Airline Pilots, Copilots, and Flight Engineers

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What do they do?

Pilot and navigate the flight of fixed-wing aircraft, usually on scheduled air carrier routes, for the transport of passengers and cargo. Requires Federal Air Transport certificate and rating for specific aircraft type used. Includes regional, national, and international airline pilots and flight instructors of airline pilots.

Also known as:

Airbus Captain, Airline Captain, Airline Pilot, Airline Transport Pilot, Captain, Check Airman, Co-Pilot, Commercial Airline Pilot, First Officer, Line Pilot, Pilot

Typical Wages

Annual wages for Airline Pilots, Copilots, and Flight Engineers in United States

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Projected Growth Rate

Employment of Airline Pilots, Copilots, and Flight Engineers is projected to grow 4 percent from 2018 to 2028, more slowly than average compared to all occupations.

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Projected Employment

No Data Available

Projected Employment Rankings For All United States:

  • 4.5%

    Percent Change

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  • 9,100

    Annual Projected Job Openings

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Typical College Majors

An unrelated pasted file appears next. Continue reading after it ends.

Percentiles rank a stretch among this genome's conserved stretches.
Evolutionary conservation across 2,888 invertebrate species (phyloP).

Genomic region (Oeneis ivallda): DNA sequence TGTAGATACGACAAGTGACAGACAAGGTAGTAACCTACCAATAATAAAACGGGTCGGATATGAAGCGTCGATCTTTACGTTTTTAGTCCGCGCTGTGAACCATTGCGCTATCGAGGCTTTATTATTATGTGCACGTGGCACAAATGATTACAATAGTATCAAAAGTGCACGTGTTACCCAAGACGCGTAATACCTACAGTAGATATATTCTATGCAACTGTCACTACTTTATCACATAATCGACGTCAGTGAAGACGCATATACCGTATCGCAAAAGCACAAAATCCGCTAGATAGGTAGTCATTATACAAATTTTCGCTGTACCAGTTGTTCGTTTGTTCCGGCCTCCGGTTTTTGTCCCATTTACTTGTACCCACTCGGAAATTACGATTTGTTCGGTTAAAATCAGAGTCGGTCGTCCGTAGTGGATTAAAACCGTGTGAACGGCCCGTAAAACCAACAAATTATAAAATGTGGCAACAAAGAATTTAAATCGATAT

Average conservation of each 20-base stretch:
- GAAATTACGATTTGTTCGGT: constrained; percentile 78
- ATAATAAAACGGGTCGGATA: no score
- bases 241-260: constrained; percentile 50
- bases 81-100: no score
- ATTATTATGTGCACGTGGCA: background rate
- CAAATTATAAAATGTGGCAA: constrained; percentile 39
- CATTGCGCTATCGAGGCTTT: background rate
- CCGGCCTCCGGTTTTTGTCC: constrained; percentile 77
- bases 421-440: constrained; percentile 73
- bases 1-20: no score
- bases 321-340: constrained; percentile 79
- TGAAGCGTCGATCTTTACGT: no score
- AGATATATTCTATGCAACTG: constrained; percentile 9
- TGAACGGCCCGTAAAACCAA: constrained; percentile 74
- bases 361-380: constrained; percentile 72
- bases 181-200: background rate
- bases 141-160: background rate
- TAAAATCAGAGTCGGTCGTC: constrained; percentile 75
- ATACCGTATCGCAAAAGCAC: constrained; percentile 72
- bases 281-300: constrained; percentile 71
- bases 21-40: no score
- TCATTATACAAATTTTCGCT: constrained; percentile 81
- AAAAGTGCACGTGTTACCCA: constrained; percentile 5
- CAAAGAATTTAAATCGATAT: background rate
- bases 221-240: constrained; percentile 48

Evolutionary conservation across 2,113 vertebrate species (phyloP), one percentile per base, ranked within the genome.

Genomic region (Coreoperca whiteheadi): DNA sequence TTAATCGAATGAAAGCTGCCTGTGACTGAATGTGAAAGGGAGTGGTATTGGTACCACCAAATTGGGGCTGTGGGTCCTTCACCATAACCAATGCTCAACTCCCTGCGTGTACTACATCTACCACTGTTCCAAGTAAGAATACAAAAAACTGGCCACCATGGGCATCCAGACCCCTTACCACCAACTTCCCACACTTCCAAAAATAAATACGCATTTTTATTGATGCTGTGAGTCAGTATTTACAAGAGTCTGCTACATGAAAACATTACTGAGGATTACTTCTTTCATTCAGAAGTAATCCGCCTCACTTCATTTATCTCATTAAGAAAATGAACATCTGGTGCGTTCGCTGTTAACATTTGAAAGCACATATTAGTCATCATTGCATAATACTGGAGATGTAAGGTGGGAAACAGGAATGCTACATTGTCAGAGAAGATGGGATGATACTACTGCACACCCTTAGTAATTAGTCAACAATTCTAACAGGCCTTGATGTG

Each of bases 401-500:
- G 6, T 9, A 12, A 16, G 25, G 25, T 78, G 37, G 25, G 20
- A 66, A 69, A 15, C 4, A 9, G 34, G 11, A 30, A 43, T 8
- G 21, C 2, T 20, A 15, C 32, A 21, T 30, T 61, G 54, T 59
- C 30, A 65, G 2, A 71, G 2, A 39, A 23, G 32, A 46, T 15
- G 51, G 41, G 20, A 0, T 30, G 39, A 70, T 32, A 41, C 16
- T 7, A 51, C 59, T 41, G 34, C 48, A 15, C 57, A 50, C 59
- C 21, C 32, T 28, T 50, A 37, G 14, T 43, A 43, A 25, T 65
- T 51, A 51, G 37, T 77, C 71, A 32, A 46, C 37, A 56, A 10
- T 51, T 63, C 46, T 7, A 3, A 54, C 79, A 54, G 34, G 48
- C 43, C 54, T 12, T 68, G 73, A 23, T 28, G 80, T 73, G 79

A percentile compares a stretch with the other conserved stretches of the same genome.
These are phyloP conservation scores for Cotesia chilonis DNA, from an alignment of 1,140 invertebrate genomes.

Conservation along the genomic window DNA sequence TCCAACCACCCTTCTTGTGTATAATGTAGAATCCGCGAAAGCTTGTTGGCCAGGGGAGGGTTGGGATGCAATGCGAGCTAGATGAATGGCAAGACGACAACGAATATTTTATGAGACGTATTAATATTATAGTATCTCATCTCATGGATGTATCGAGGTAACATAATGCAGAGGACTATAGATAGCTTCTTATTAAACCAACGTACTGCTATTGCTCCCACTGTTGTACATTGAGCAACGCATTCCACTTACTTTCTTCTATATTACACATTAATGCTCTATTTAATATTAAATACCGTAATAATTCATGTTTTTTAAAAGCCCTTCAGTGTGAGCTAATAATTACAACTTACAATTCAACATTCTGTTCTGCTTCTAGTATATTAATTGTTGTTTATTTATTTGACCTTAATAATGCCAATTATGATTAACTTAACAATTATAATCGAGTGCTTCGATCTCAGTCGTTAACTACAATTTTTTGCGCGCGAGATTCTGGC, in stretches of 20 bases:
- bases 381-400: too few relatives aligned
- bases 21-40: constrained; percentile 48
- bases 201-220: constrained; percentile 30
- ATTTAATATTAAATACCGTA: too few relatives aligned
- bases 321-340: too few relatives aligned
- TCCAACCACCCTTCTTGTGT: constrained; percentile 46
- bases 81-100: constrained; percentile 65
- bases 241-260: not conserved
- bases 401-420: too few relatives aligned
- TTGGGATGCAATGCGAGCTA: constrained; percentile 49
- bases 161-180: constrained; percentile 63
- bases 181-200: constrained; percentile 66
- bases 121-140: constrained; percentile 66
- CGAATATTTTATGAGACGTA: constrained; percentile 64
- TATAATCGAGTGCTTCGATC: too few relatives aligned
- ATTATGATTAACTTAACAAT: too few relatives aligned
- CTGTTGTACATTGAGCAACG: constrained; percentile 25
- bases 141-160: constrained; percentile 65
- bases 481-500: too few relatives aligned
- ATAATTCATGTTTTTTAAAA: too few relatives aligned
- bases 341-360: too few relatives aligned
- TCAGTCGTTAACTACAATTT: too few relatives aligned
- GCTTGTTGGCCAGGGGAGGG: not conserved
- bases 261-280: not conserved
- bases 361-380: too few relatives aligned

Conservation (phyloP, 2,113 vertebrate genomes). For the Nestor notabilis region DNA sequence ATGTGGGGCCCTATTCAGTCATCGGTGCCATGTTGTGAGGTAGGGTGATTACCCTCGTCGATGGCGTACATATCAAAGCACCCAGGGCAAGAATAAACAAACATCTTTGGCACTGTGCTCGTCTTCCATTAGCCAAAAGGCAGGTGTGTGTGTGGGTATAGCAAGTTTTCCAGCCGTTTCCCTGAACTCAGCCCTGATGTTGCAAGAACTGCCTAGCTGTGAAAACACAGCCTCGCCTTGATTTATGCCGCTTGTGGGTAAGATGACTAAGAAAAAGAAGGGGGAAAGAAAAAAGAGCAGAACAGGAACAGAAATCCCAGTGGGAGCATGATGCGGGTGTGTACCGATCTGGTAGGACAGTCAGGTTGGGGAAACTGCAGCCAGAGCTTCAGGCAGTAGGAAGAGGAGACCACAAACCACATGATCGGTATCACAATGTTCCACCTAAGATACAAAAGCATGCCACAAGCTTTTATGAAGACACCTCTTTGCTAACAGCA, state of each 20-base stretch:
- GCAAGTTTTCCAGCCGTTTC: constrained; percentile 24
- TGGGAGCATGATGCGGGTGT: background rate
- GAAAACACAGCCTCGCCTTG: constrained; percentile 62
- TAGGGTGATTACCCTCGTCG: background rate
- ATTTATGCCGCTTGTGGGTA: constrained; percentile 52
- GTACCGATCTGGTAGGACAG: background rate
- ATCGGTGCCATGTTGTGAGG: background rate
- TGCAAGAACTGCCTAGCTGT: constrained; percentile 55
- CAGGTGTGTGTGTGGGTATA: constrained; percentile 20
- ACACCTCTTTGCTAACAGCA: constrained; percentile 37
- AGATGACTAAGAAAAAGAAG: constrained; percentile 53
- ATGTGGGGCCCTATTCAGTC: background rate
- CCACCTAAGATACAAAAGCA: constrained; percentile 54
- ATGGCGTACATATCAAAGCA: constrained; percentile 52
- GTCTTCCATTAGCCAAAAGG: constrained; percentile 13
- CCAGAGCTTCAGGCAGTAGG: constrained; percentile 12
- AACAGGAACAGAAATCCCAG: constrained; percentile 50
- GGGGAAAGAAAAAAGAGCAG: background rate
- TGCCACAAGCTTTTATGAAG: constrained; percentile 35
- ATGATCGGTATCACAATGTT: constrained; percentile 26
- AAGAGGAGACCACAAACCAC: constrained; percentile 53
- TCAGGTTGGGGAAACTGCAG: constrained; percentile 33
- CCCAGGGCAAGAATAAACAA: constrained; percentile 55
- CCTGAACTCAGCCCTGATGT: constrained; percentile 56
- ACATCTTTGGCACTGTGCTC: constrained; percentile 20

Majors that prepare Airline Pilots, Copilots, and Flight Engineers:

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★ Number of granted degrees for degree type, Bachelors degree, is listed after the major.

Education Level

  • Doctorate or Professional Degree (2.6%)
  • Master's degree (12.9%)
  • Bachelor's degree (56.9%)
  • Associate's degree (7.9%)
  • Some college, no degree (14.1%)
  • High school diploma equivalent (4.8%)
  • Less than high school diploma (0.8%)

Percent of workers in this field

★ You’re seeing education information for Airline pilots, copilots, and flight engineers(1) because we don’t have information for Airline Pilots, Copilots, and Flight Engineers. Please note the information may not be the same for both occupations.

Colleges that Prepare

Colleges with the most graduates that become Airline Pilots, Copilots, and Flight Engineers:

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Best colleges for Airline Pilots, Copilots, and Flight Engineers:

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Skills

People in this career often have these skills:

  • Operation and Control - Controlling operations of equipment or systems.
  • Operations Monitoring - Watching gauges, dials, or other indicators to make sure a machine is working properly.
  • Active Listening - Giving full attention to what other people are saying, taking time to understand the points being made, asking questions as appropriate, and not interrupting at inappropriate times.
  • Critical Thinking - Using logic and reasoning to identify the strengths and weaknesses of alternative solutions, conclusions or approaches to problems.
  • Monitoring - Monitoring/Assessing performance of yourself, other individuals, or organizations to make improvements or take corrective action.